For the King…With Kids!
It’s strange that I’ve not given much consideration to online boardgames until now. I’ve seen the Tabletop Simulator on Steam and even talked about it with a friend who was thinking of trying to get our old D&D group back together for online sessions. I certainly love board games and enjoy playing them at family events, though I am more of a Euro-style gamer and it’s hard to get many folks together who are interested in that style of gaming.
Though it might be possible to grow them, if I can slowly introduce a handful of my nieces and nephews into more complex gaming a little at a time. Whether it works or not, I’m going to enjoy sharing these experiences with them, so it’s not like it’s quite the semi-villainous plot it looks to be on the surface.
Through a quirk of fate, For the King popped up in my Steam feed again recently and I remember finding the idea interesting, but never quite having time to check it out. In the post-holiday lull, this was an excellent time and I decided to give it a shot. As I logged in, I noticed a prompt about Steam’s new “Remote Play Together” in the lower corner, and that was when I got really excited.
Lots of hilarious items are in the game. Also, note how critical fails can break the item. How D&D is that?
One of the great things about Remote Play Together was that you don’t have to own multiple copies of the game. The kids were all in school, so I reached out to a friend to help me test the feature and it worked just as I would have expected. I launch a game on my PC, invite a friend to play it with me, and we share the controller.
For action-based games, this might not work well, but it’s an idea solution for turn-based games, especially ones that involve multiple characters and play very much like a digital boardgame. For the King is just that sort of game and worked brilliantly later when I invited a couple of the kiddos to play online with me.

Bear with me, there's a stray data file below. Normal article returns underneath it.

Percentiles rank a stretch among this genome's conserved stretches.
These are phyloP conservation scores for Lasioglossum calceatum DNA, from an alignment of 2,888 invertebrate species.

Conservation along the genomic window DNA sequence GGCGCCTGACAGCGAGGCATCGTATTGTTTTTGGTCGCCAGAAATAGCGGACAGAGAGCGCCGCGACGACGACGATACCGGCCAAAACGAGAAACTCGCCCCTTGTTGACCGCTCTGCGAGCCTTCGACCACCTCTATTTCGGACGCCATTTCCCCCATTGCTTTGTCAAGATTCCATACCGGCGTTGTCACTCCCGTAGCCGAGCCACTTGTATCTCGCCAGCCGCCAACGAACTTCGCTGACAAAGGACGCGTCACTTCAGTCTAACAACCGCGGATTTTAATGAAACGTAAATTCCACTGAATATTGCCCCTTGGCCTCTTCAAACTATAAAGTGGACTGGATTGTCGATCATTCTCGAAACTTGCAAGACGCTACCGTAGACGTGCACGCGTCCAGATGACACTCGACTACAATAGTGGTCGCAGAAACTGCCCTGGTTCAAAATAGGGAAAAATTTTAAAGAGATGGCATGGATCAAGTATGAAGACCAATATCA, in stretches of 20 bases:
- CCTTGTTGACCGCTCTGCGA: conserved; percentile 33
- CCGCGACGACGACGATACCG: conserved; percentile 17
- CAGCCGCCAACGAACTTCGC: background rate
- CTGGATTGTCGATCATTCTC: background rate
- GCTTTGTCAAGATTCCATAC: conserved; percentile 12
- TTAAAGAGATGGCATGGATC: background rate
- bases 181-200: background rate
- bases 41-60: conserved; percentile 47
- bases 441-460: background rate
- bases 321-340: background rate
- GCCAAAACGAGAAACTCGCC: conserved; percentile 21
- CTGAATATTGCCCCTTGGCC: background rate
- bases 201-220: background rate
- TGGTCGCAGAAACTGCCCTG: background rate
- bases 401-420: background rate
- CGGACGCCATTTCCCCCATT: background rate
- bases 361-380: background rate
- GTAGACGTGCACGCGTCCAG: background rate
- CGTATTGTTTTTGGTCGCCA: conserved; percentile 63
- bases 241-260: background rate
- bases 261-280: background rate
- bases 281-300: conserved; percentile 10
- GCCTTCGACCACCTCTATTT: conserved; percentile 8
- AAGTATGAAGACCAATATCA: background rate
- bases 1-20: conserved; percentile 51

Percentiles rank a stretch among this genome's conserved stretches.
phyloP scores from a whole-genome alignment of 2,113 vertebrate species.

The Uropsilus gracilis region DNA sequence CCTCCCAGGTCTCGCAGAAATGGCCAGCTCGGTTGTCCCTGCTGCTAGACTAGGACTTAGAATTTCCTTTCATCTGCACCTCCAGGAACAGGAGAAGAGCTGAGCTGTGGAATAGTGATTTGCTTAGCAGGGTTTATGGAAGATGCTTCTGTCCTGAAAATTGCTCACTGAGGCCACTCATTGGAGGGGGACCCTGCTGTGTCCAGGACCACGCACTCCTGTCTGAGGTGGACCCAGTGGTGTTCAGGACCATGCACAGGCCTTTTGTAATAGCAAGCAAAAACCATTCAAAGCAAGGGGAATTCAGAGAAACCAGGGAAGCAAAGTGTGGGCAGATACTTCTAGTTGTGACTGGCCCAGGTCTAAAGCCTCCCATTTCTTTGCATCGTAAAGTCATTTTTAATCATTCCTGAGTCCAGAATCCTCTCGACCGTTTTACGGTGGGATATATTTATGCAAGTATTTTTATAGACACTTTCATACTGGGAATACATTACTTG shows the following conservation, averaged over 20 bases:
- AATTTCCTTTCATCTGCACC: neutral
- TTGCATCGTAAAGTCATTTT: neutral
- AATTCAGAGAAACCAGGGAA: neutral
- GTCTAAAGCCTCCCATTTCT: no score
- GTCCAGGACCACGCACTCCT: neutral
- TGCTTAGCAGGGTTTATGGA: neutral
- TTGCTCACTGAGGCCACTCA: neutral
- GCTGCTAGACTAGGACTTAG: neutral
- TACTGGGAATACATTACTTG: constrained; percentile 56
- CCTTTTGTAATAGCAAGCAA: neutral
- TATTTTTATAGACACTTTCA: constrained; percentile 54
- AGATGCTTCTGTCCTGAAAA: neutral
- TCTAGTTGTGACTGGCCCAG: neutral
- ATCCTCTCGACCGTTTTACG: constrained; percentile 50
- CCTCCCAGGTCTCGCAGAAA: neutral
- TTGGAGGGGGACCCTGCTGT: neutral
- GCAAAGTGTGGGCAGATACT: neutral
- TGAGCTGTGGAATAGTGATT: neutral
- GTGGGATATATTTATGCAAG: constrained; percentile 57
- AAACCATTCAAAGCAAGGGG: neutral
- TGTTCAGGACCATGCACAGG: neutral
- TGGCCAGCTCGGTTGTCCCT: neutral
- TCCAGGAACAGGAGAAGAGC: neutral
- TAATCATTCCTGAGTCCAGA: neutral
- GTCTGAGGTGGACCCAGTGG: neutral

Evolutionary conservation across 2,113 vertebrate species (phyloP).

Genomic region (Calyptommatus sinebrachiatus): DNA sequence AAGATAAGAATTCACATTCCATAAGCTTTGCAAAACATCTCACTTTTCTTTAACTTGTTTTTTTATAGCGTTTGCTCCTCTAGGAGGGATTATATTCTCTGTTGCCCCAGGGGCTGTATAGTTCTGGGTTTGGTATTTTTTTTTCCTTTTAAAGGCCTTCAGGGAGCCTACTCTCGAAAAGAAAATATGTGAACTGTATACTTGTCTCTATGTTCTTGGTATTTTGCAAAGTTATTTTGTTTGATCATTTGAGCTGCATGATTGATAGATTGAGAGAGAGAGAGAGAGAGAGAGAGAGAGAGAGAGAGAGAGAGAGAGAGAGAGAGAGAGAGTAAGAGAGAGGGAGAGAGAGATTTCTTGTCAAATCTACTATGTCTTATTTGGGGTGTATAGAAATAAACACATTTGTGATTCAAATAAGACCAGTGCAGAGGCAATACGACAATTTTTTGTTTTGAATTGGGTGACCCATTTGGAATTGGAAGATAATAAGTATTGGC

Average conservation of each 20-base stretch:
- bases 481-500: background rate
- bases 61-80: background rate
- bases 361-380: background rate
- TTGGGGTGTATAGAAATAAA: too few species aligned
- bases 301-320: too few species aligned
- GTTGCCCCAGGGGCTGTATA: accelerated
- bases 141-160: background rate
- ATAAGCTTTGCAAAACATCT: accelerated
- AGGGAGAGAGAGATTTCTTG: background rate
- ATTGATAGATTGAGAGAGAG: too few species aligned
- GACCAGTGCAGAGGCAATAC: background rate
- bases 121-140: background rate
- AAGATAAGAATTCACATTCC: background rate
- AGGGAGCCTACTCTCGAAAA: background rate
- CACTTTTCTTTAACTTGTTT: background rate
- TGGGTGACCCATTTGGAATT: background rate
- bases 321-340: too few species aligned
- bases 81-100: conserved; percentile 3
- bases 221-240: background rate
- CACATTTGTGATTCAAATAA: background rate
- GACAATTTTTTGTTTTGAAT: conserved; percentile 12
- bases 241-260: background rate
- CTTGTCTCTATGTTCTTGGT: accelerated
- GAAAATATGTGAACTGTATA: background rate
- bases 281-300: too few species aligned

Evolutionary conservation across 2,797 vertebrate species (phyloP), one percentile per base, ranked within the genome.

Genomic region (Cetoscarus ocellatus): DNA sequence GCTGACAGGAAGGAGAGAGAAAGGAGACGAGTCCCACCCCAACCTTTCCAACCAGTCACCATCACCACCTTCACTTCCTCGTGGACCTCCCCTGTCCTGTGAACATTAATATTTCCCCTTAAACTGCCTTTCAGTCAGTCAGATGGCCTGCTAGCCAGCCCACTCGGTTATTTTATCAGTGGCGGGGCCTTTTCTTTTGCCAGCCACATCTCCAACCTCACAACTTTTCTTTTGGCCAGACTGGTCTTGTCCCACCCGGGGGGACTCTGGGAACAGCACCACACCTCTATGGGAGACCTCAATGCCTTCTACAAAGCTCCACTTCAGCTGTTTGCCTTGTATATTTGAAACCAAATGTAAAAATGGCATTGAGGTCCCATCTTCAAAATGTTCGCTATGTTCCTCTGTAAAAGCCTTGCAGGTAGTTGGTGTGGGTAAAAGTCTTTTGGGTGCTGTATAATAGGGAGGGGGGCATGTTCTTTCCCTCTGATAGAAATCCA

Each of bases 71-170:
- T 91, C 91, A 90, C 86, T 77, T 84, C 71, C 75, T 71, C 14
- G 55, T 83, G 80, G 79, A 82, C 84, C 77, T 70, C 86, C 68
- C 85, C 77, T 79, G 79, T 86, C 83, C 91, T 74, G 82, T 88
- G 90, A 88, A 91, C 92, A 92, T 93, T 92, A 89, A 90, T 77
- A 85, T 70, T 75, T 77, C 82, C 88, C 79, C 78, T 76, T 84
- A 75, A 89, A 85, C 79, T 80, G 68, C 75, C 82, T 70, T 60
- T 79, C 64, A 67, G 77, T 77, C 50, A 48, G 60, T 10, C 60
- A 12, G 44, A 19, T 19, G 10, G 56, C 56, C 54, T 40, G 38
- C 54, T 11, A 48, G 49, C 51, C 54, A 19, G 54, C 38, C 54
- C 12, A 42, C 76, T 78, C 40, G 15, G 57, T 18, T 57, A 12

Steam’s feature handled setting up voice comms, sharing controllers, and also ensured that the only thing broadcast through the session was the game and not my desktop, which probably makes that a better solution than most. I especially appreciate that touch of security in my own situation since the point is to introduce the system to kids. In our case, we just shared the keyboard and mouse, but it appears that in controller-based games, each controller counts as a distinct entity and allows each player to control their own character separately.
For fans of fighting games and sports games, this opens up a new window of opportunity for those genres on Steam. I suspect that’s going to encourage a lot of multiplayer gaming in the future. For board games controllers might be less of a benefit, but anything that makes it easier for geographically disbursed families to spend time together is a win in my book.
The main point of this article is For the King and we should get on to that, though. The first thing that I noted about the game was the very boardgame feel it has in how it’s played. Each character gets a turn to move, take actions, use consumables, and then end their turn. This made it really easy to share the keyboard and mouse because each person controlled their own character in the game.
Even movement is a roll of the dice, supporting that strong boardgame feel to the game.
The only time that became an issue was during combat, but we solved that quickly by handing off combat control to one person and alternated who got to have control in each combat. Since it was myself and two kids, I bowed out and just let them alternate between themselves. With the rest of the game playing like a turn-based boardgame and having three characters, it worked out pretty well.
Another thing I liked about the game was how it calculated successes. Every challenge was solved through a digital role of the dice. The game doesn’t show the dice, but the result is the same. A search action might be an awareness check or an intelligence check, and you’ll have one character or another that’s better at either. The system is effectively some number of dice rolls, success requires a minimum number of successful rolls, and that chance is impacted through a varying number of rolls and varied chance of success on each.
It’s more confusing in the explanation than the function. Think of an attack with a bow, as an example. That specific bow allows you to roll four “dice” (it’s different for different bows) and you will hit on two successes and critical hit if you get all four. What you need to roll on each die is determined by your ability score. If the bow checks against awareness and the character has high awareness, then the chances of rolling a success on each of the four checks will be better.